DesRosiers, A., M. M. Bell, and T.-Y. Cha, : Vertical vortex development of Hurricane Michael (2018) during Rapid Intensification. Mon. Wea. Rev., 150, 99-114 , https://doi.org/10.1175/MWR-D-21-0098.1
The landfall of Hurricane Michael (2018) at category-5 intensity occurred after rapid intensification (RI) spanning much of the storm’s lifetime. Four Hurricane Hunter aircraft missions observed the RI period with tail Doppler radar (TDR). Data from each of the 14 aircraft passes through the storm were quality controlled via a combination of interactive and machine-learning techniques. TDR data from each pass were synthesized using the Spline Analysis at Mesoscale Utilizing Radar and Aircraft Instrumentation (SAMURAI) variational wind retrieval technique to yield three- dimensional kinematic fields of the storm to examine inner-core processes during RI. Vorticity and angular momentum increased and concentrated in the eyewall region. A vorticity budget analysis indicates that the tendencies became more axisymmetric over time. In this study, we focus in particular on how the eyewall vorticity tower builds vertically into the upper levels. Horizontal vorticity associated with the vertical gradient of tangential wind was tilted into the vertical by the eyewall updraft to yield a positive vertical vorticity tendency inward atop the existing vorticity tower, which is further developed locally upward and outward along the sloped eyewall through advection and stretching. Observed maintenance of thermal wind balance from a thermodynamic retrieval shows evidence of a strengthening warm core, which aided in low- ering surface pressure and further contributed to the efficient intensification in the latter stages of this RI event.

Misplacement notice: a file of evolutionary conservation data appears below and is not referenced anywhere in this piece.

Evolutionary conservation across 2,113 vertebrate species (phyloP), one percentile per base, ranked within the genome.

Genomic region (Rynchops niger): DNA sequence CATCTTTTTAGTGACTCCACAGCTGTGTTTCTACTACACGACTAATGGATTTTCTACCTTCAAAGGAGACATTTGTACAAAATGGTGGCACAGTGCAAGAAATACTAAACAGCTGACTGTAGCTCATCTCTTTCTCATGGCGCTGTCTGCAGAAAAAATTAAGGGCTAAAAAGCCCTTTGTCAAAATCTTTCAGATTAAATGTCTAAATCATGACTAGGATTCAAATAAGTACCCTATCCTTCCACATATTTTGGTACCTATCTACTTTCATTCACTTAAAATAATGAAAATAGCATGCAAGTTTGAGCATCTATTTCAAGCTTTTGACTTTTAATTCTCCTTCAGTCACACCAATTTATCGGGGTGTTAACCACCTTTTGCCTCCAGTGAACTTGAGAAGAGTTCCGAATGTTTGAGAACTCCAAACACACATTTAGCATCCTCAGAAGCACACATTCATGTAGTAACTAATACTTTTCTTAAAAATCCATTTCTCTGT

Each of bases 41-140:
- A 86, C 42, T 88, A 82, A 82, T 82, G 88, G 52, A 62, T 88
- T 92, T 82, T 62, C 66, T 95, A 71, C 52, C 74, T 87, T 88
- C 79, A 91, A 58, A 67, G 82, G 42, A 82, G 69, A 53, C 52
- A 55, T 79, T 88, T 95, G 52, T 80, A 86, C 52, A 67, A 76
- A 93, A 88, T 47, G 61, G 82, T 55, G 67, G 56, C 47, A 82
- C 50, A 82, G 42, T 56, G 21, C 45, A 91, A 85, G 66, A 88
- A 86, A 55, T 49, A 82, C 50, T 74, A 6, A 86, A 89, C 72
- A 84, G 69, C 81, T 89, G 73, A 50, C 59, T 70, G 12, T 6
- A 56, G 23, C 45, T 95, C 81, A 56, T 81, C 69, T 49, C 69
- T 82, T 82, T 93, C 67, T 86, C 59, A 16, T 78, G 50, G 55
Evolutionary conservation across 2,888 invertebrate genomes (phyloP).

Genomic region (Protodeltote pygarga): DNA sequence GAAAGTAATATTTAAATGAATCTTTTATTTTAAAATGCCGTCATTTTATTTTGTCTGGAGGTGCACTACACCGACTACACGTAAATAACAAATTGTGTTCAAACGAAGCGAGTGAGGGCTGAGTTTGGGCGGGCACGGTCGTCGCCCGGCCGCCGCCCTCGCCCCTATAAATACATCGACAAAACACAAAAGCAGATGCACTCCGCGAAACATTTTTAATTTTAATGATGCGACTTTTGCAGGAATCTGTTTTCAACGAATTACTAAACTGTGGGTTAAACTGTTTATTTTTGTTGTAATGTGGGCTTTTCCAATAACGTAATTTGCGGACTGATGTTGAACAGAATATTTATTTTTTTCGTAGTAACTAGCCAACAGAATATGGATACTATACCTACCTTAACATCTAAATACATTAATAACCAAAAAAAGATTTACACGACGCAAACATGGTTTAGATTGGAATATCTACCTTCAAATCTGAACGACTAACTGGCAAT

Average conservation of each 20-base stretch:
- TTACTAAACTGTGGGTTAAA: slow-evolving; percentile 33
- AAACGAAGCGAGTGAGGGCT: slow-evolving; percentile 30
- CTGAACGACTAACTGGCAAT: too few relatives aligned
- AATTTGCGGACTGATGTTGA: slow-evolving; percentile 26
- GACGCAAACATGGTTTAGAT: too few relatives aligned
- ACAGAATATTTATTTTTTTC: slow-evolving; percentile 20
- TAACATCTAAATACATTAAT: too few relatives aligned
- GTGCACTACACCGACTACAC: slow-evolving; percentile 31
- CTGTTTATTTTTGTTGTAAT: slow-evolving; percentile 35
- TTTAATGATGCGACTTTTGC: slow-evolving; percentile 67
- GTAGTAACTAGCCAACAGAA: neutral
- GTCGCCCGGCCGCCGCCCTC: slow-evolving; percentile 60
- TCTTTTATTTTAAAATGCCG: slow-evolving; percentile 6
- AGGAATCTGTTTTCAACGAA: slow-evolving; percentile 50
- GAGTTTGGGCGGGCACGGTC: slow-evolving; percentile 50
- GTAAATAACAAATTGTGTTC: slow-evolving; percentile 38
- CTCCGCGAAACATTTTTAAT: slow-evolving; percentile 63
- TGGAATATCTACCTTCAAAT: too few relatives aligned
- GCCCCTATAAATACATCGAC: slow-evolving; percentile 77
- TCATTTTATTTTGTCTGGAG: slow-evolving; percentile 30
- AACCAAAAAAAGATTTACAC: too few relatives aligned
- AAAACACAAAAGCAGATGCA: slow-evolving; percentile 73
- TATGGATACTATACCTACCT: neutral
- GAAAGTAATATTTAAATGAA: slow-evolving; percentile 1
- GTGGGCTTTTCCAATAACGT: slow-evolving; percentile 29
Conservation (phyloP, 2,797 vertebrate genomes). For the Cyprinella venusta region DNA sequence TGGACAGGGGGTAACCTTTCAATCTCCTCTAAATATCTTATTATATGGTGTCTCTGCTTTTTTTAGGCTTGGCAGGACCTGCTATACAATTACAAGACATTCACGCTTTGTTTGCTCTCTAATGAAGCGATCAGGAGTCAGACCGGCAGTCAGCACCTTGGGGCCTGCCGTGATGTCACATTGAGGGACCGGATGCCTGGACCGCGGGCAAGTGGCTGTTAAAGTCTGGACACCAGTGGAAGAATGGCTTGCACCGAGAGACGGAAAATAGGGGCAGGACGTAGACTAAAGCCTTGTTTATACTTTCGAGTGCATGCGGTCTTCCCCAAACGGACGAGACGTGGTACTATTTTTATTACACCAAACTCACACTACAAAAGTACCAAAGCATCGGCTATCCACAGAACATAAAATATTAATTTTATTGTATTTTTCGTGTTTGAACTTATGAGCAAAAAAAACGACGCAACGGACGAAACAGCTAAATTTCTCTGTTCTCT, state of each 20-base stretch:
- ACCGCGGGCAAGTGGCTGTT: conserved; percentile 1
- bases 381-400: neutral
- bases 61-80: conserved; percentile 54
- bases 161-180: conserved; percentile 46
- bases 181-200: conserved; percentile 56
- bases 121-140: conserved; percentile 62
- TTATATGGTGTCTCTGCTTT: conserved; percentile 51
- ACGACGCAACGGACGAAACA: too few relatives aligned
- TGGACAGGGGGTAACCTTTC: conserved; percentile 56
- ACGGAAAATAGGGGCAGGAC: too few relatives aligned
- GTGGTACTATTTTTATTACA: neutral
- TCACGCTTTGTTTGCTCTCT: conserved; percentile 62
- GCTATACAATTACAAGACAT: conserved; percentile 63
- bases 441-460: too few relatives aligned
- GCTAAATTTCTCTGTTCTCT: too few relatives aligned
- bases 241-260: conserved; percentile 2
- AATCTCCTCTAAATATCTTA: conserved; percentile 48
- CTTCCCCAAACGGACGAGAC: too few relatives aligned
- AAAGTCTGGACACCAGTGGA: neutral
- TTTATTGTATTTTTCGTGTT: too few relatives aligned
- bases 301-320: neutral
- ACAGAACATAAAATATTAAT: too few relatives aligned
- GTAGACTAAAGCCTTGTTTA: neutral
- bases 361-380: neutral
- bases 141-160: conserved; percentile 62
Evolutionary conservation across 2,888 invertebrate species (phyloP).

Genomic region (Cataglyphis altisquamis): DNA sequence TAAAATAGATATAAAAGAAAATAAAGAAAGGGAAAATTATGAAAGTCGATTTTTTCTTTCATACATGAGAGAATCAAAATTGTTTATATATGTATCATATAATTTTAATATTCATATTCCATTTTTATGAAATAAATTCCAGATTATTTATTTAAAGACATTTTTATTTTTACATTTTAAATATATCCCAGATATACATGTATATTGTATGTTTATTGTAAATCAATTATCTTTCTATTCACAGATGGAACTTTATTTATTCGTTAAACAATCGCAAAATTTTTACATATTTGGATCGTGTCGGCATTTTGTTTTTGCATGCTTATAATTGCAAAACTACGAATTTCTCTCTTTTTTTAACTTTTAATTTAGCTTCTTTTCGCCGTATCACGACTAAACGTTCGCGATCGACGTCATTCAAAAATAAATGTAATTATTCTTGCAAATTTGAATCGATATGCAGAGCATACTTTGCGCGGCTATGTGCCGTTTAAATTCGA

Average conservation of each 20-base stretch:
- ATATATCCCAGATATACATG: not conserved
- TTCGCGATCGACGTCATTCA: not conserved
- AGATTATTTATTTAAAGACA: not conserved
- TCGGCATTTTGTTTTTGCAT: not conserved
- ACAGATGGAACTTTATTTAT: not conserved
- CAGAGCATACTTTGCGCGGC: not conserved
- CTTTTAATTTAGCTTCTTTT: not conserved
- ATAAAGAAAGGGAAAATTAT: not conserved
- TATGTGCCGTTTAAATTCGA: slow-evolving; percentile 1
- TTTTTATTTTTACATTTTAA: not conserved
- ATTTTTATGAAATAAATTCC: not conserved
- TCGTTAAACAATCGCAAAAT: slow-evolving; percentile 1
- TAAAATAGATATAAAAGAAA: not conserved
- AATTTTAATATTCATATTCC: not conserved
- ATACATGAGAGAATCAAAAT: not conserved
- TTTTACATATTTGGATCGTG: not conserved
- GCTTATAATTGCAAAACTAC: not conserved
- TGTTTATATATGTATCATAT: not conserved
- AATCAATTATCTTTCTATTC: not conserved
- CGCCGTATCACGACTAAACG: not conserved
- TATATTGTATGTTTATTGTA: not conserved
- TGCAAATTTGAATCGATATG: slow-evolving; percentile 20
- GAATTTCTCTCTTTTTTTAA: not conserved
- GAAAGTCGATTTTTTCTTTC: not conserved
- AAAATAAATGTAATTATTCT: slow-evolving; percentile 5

Schematic representation of observed vortex develop- ment processes during rapid intensification of Hurricane Michael (2018). Light-gray shading denotes the eyewall cloud. The purple- shaded region represents the tower of high vorticity in the eyewall. Green shading denotes the region of positive vorticity tendency from tilting and vertical advection. Blue shading represents the region of positive vorticity tendency from stretching and radial advection. The plus sign denotes the location of the maximized positive net vertical vorticity tendency from the sum of these terms and negative tendencies (not shown). Yellow shading denotes sec- ondary circulation. The cyan contour denotes the radius of maxi- mum wind. Dashed gray contours denote tangential wind, with decreasing line thickness indicating weaker winds. The region of enhanced horizontal vorticity is denoted near 9-km altitude at the same level as the red-shaded area where warm core development is maximized through thermal wind balance.
This research was financially supported by National Science Foundation Award OAC-1661663 and Office of Naval Research Awards N000141613033 and N000142012069. We thank the NOAA/Aircraft Operations Center and the Hurricane Research Division of the Atlantic Oceanographic and Meteorological Laboratory for collecting the airborne tail Doppler radar data used for this study. We also thank Rachel Mauk and two anonymous reviewers for comments and suggestions that improved the paper.